Los Angeles Rams
The Los Angeles Rams are a professional American football team based in the Los Angeles metropolitan area. The Rams compete in the National Football League (NFL), as a member club of the National Football Conference (NFC) West division. The Rams franchise has won three NFL championships, and is the only franchise to win championships while representing three different cities (Cleveland in 1945, Los Angeles in 1951, and St. Louis in 1999).
The franchise began in 1936 as the Cleveland Rams, located in Cleveland, Ohio. The club was owned by Homer Marshman and featured players such as William "Bud" Cooper, Harry "The Horse" Mattos, Stan Pincura, and Mike Sebastian. Damon "Buzz" Wetzel joined as general manager.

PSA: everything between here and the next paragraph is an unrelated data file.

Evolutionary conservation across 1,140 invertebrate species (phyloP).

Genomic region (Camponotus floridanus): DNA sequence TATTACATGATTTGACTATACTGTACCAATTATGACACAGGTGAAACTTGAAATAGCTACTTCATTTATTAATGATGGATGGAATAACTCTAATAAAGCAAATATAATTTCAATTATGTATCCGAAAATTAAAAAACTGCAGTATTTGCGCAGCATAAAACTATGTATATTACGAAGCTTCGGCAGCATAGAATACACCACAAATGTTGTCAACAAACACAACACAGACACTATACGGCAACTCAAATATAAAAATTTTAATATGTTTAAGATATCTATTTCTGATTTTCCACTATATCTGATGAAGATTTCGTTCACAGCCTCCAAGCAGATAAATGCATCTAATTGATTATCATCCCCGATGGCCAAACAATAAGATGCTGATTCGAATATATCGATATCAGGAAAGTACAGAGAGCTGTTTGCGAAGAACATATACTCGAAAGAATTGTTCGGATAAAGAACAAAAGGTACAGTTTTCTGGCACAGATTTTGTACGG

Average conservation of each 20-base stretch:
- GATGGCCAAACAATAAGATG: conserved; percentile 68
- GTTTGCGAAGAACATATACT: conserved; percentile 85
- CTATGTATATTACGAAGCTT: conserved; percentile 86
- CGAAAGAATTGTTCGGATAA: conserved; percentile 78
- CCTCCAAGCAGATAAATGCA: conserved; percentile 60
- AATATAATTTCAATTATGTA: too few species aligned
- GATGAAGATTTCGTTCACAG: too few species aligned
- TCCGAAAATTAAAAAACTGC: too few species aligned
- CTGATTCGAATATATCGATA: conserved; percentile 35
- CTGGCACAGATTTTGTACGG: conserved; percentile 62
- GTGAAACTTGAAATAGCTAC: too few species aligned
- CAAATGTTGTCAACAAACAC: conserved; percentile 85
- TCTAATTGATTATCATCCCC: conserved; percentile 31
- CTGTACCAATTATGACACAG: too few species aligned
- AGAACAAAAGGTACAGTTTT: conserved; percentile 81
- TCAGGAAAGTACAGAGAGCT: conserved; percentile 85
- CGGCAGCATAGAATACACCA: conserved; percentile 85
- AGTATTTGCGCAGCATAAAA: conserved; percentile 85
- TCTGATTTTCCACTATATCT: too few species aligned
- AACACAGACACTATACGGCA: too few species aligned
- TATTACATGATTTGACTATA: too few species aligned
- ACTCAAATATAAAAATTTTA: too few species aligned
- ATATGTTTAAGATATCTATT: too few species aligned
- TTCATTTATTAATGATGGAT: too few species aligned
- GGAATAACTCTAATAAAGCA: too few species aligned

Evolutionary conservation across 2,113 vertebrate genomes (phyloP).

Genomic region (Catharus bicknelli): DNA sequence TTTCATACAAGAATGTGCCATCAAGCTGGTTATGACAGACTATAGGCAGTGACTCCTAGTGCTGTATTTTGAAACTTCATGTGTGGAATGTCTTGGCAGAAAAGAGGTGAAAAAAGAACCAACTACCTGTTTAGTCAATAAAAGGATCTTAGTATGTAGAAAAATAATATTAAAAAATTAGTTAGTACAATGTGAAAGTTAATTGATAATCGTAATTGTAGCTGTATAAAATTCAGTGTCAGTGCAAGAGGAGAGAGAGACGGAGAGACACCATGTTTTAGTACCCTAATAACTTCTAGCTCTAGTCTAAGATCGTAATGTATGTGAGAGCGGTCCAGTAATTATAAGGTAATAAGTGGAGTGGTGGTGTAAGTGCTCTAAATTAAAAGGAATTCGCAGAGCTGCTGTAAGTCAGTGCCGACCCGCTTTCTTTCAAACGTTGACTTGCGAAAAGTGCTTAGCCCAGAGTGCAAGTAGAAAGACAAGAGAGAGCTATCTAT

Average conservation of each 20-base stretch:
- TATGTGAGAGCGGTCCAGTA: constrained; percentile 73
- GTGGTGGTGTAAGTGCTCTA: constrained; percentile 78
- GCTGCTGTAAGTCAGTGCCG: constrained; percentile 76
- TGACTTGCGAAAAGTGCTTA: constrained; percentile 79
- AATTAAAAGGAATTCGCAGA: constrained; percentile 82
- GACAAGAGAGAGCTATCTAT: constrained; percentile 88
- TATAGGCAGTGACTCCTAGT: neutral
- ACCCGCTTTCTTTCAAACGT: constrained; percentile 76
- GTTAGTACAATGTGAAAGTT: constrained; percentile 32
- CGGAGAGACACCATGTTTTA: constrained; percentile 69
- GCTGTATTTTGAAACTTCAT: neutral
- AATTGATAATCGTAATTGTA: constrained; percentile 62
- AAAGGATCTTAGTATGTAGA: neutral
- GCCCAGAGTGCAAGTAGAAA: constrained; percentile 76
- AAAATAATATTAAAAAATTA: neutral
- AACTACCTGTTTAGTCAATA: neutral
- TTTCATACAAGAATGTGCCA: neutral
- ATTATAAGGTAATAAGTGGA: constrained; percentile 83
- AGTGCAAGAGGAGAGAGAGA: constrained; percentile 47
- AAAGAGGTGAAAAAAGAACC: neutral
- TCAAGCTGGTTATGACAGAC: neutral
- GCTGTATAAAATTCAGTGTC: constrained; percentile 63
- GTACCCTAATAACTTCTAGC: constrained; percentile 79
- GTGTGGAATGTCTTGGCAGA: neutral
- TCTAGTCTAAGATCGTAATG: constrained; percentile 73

After winning the 1945 NFL Championship Game, the franchise moved to Los Angeles, California, in 1946, making way for Paul Brown's Cleveland Browns of the All-America Football Conference and becoming the only NFL championship team to play the following season in another city. The club played their home games at the Los Angeles Memorial Coliseum before moving into a reconstructed Anaheim Stadium in nearby Anaheim in 1979.
After the 1994 NFL season, the Rams left California and moved east to St. Louis, Missouri. Five seasons after relocating, the team won Super Bowl XXXIV in a 23–16 victory over the Tennessee Titans. The Rams continued to play in the Edward Jones Dome in St. Louis until the end of the 2015 NFL season, when the team filed notice with the NFL of its intent to pursue a relocation back to Los Angeles. The move was approved by a 30–2 margin at an owners' meeting in January 2016, with the Rams returning to the city for the 2016 NFL season.